11 February 2012

Graphics cards on Ubuntu


My configuration: Lenovo T410, Ubuntu 11.10, Nvidia GT218.

OpenGL does not seem supported by default. Running nvidia-settings in a console says You do not appear to be using the NVIDIA X driver. Please edit your X configuration file (just run `nvidia-xconfig` as root), and restart the X server..

After following these steps, the environment does not show up anymore when rebooted - only a console-like frozen screen. An actual command-line console can be found using ctrl+alt+F1 to ctrl+alt+F6. Ctrl+alt+F7 goes back to the console-like frozen screen. The screen is frozen most likely because the x server did not start.

It turns out the actual problem is the hybrid graphic card configuration. Hybrid cards configurations for laptops have 2 cards: one for performance (e.g. Nvidia GT218), and one for battery life (usually integrated graphics, e.g. from Intel). The switching is supposed to be done automatically by Nvidia's Optimus software. But Ubuntu 11.10 does not support, by default, the switching between integrated graphics and Nvidia graphics.

Quick fix: to discard permanently the integrated graphics, in the BiOS (F1 at computer startup), pick Config > Graphics > Discrete. Problem: heavier battery consumption, and Windows, which is has no problem using Optimus, will now be forced to use only Nvidia. Not good.

Fixing the problem: Bumblebee

Bumblebee is a solution for Optimus on Ubuntu, and they have a tutorial to set it up. But in case it one day disappears, here are the steps.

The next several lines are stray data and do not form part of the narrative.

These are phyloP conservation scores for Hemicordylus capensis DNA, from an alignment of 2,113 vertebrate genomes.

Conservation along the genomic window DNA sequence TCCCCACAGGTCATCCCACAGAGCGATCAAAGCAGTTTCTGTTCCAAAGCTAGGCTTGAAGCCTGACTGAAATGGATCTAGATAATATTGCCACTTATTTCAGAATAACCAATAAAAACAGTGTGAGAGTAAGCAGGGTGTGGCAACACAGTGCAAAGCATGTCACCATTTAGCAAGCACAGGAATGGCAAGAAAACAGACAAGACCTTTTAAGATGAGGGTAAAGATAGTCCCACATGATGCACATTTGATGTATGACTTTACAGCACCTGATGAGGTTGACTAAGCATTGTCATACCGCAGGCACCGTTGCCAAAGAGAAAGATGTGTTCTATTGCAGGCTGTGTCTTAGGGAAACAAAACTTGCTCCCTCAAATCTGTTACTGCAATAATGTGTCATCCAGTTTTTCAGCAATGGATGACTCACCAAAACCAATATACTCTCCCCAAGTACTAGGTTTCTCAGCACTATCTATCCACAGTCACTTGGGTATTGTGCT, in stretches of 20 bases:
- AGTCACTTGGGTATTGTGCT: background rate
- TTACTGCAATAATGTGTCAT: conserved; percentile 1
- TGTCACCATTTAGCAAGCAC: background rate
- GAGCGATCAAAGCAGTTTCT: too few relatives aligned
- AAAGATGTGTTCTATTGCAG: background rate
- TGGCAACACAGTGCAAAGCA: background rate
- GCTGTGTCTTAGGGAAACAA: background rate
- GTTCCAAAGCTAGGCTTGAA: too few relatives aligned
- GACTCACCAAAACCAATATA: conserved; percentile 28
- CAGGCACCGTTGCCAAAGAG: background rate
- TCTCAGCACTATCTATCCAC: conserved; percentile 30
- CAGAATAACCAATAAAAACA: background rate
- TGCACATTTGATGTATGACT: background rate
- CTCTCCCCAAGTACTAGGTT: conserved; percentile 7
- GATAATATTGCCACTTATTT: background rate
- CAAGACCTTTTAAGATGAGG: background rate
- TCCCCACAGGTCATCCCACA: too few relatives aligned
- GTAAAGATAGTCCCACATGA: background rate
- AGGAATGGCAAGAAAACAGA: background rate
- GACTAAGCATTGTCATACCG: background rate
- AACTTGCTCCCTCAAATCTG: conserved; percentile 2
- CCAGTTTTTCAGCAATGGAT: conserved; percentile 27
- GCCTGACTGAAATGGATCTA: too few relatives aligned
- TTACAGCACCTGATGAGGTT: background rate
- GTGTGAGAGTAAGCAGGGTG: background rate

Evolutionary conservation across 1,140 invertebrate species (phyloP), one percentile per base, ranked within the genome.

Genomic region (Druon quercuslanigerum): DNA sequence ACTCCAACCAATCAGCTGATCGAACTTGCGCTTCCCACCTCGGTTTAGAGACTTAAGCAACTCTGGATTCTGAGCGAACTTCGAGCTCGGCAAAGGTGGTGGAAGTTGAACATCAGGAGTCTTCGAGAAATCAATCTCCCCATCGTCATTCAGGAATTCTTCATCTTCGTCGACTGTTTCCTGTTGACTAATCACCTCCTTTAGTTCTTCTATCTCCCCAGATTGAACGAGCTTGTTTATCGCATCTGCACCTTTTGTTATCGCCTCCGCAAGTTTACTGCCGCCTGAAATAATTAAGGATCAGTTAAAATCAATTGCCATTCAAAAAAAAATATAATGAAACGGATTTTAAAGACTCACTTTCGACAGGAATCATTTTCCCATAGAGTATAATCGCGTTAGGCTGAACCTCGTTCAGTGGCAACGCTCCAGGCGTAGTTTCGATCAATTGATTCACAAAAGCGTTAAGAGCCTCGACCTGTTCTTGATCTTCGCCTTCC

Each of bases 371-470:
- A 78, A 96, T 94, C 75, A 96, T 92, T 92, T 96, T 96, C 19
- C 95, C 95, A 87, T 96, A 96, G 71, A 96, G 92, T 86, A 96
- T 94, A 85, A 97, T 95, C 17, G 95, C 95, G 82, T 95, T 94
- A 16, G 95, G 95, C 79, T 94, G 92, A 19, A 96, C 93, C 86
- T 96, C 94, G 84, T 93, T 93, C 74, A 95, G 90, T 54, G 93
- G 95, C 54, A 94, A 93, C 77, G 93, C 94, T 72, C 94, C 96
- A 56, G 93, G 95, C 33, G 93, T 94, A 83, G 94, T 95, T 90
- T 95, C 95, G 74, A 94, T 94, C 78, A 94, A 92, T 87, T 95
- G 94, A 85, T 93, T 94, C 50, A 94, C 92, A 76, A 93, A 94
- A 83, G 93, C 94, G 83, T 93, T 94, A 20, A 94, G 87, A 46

1) Check hybrid config and support

Determine graphics card(s): lspci | grep VGA

00:02.0 VGA compatible controller: Intel Corporation Core Processor Integrated Graphics Controller (rev 02)
01:00.0 VGA compatible controller: nVidia Corporation GT218 [NVS 3100M] (rev ff)

So there's an Intel integrated card and an Nvidia GT218 card: that's a hybrid configuration. Check Nouveau's supported cards to see if the opensource driver supports your card. If it does not, maybe the proprietary Nvidia driver supports it?
Anyway, the next step is to check that the Nvidia card is not doing its part; run glxspheres. This outputs:

Polygons in scene: 62464
Visual ID of window: 0x97
Context is Direct
OpenGL Renderer: Mesa DRI Intel(R) Ironlake Mobile
21.494593 frames/sec - 23.987966 Mpixels/sec

21 frames/sec is quite lame, so Nvidia is most likely not picked.

2) Installing Bumblebee 3.0 (as of February 2012)

sudo add-apt-repository ppa:bumblebee/stable
sudo apt-get update
sudo apt-get install bumblebee bumblebee-nvidia
sudo usermod -a -G bumblebee $USER
sudo reboot

3) Testing

Any program to be run with the Nvidia card should be prefixed by optirun; for instance, optirun glxspheres outputs:

Polygons in scene: 62464
Visual ID of window: 0x21
Context is Direct
OpenGL Renderer: NVS 3100M/PCI/SSE2
101.341234 frames/sec - 113.096817 Mpixels/sec

Although it takes a tiny bit of delay for the program to start, it's much better than the 21 fps of earlier. Running optirun -c yuv glxspheres shows even better performance (145 FPS). But the CPU consumption remains high: Bumblebee only has the Nvidia card compute 60 frames per sec and send those frames to the Intel card anyway.


No comments:

Post a Comment

Note: Only a member of this blog may post a comment.